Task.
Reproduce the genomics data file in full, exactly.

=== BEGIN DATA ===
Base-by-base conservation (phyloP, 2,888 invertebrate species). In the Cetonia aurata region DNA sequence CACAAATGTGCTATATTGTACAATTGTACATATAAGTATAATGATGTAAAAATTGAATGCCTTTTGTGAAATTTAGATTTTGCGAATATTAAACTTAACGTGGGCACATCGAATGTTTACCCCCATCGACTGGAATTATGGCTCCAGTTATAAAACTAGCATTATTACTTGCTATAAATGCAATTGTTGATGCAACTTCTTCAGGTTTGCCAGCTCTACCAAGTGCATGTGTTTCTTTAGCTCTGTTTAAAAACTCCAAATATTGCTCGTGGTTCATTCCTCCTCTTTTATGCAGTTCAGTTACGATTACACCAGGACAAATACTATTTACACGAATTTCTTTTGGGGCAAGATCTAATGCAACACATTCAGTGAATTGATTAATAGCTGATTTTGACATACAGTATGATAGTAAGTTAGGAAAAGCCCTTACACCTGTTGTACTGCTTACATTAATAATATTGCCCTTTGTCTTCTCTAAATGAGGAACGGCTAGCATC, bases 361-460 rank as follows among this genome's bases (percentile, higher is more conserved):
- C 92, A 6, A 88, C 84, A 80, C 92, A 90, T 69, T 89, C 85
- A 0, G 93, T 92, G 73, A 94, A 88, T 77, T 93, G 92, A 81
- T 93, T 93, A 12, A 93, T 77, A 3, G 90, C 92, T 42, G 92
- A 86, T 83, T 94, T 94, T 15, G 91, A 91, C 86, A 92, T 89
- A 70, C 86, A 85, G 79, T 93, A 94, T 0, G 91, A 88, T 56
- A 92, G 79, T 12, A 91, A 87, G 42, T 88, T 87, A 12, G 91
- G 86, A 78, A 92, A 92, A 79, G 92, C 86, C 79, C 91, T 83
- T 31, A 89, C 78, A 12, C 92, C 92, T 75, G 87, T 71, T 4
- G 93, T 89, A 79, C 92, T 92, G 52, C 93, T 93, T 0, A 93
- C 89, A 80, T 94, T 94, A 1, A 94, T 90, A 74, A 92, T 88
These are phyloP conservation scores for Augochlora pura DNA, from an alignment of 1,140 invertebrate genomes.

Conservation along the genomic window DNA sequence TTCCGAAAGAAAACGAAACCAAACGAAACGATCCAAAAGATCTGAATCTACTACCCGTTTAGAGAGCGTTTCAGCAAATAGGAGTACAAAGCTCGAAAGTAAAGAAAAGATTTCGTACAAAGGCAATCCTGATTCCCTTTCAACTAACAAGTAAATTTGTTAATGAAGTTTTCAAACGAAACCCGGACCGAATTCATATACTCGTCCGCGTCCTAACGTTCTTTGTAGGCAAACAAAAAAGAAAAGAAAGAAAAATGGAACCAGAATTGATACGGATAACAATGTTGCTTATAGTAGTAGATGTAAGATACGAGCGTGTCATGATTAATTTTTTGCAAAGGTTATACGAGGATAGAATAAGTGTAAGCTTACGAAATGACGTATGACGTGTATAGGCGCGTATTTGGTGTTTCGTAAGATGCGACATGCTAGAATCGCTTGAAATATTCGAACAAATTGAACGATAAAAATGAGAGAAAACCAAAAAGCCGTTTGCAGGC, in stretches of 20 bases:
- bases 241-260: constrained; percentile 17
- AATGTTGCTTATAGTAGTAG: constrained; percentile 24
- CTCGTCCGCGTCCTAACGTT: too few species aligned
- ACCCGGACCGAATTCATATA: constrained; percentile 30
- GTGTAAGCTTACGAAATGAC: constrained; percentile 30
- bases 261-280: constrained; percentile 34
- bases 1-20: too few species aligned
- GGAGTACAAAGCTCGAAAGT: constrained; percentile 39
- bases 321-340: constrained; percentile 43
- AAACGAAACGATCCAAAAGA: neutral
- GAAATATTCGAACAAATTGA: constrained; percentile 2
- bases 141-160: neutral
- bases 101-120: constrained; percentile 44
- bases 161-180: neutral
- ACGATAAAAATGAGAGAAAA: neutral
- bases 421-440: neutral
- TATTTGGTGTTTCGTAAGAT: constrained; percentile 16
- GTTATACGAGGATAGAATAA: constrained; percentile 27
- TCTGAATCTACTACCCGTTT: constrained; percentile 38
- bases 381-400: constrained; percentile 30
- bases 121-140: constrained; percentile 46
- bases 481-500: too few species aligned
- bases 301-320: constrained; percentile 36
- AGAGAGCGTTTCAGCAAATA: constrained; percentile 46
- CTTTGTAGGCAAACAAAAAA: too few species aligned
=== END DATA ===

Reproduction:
Base-by-base conservation (phyloP, 2,888 invertebrate species). In the Cetonia aurata region DNA sequence CACAAATGTGCTATATTGTACAATTGTACATATAAGTATAATGATGTAAAAATTGAATGCCTTTTGTGAAATTTAGATTTTGCGAATATTAAACTTAACGTGGGCACATCGAATGTTTACCCCCATCGACTGGAATTATGGCTCCAGTTATAAAACTAGCATTATTACTTGCTATAAATGCAATTGTTGATGCAACTTCTTCAGGTTTGCCAGCTCTACCAAGTGCATGTGTTTCTTTAGCTCTGTTTAAAAACTCCAAATATTGCTCGTGGTTCATTCCTCCTCTTTTATGCAGTTCAGTTACGATTACACCAGGACAAATACTATTTACACGAATTTCTTTTGGGGCAAGATCTAATGCAACACATTCAGTGAATTGATTAATAGCTGATTTTGACATACAGTATGATAGTAAGTTAGGAAAAGCCCTTACACCTGTTGTACTGCTTACATTAATAATATTGCCCTTTGTCTTCTCTAAATGAGGAACGGCTAGCATC, bases 361-460 rank as follows among this genome's bases (percentile, higher is more conserved):
- C 92, A 6, A 88, C 84, A 80, C 92, A 90, T 69, T 89, C 85
- A 0, G 93, T 92, G 73, A 94, A 88, T 77, T 93, G 92, A 81
- T 93, T 93, A 12, A 93, T 77, A 3, G 90, C 92, T 42, G 92
- A 86, T 83, T 94, T 94, T 15, G 91, A 91, C 86, A 92, T 89
- A 70, C 86, A 85, G 79, T 93, A 94, T 0, G 91, A 88, T 56
- A 92, G 79, T 12, A 91, A 87, G 42, T 88, T 87, A 12, G 91
- G 86, A 78, A 92, A 92, A 79, G 92, C 86, C 79, C 91, T 83
- T 31, A 89, C 78, A 12, C 92, C 92, T 75, G 87, T 71, T 4
- G 93, T 89, A 79, C 92, T 92, G 52, C 93, T 93, T 0, A 93
- C 89, A 80, T 94, T 94, A 1, A 94, T 90, A 74, A 92, T 88
These are phyloP conservation scores for Augochlora pura DNA, from an alignment of 1,140 invertebrate genomes.

Conservation along the genomic window DNA sequence TTCCGAAAGAAAACGAAACCAAACGAAACGATCCAAAAGATCTGAATCTACTACCCGTTTAGAGAGCGTTTCAGCAAATAGGAGTACAAAGCTCGAAAGTAAAGAAAAGATTTCGTACAAAGGCAATCCTGATTCCCTTTCAACTAACAAGTAAATTTGTTAATGAAGTTTTCAAACGAAACCCGGACCGAATTCATATACTCGTCCGCGTCCTAACGTTCTTTGTAGGCAAACAAAAAAGAAAAGAAAGAAAAATGGAACCAGAATTGATACGGATAACAATGTTGCTTATAGTAGTAGATGTAAGATACGAGCGTGTCATGATTAATTTTTTGCAAAGGTTATACGAGGATAGAATAAGTGTAAGCTTACGAAATGACGTATGACGTGTATAGGCGCGTATTTGGTGTTTCGTAAGATGCGACATGCTAGAATCGCTTGAAATATTCGAACAAATTGAACGATAAAAATGAGAGAAAACCAAAAAGCCGTTTGCAGGC, in stretches of 20 bases:
- bases 241-260: constrained; percentile 17
- AATGTTGCTTATAGTAGTAG: constrained; percentile 24
- CTCGTCCGCGTCCTAACGTT: too few species aligned
- ACCCGGACCGAATTCATATA: constrained; percentile 30
- GTGTAAGCTTACGAAATGAC: constrained; percentile 30
- bases 261-280: constrained; percentile 34
- bases 1-20: too few species aligned
- GGAGTACAAAGCTCGAAAGT: constrained; percentile 39
- bases 321-340: constrained; percentile 43
- AAACGAAACGATCCAAAAGA: neutral
- GAAATATTCGAACAAATTGA: constrained; percentile 2
- bases 141-160: neutral
- bases 101-120: constrained; percentile 44
- bases 161-180: neutral
- ACGATAAAAATGAGAGAAAA: neutral
- bases 421-440: neutral
- TATTTGGTGTTTCGTAAGAT: constrained; percentile 16
- GTTATACGAGGATAGAATAA: constrained; percentile 27
- TCTGAATCTACTACCCGTTT: constrained; percentile 38
- bases 381-400: constrained; percentile 30
- bases 121-140: constrained; percentile 46
- bases 481-500: too few species aligned
- bases 301-320: constrained; percentile 36
- AGAGAGCGTTTCAGCAAATA: constrained; percentile 46
- CTTTGTAGGCAAACAAAAAA: too few species aligned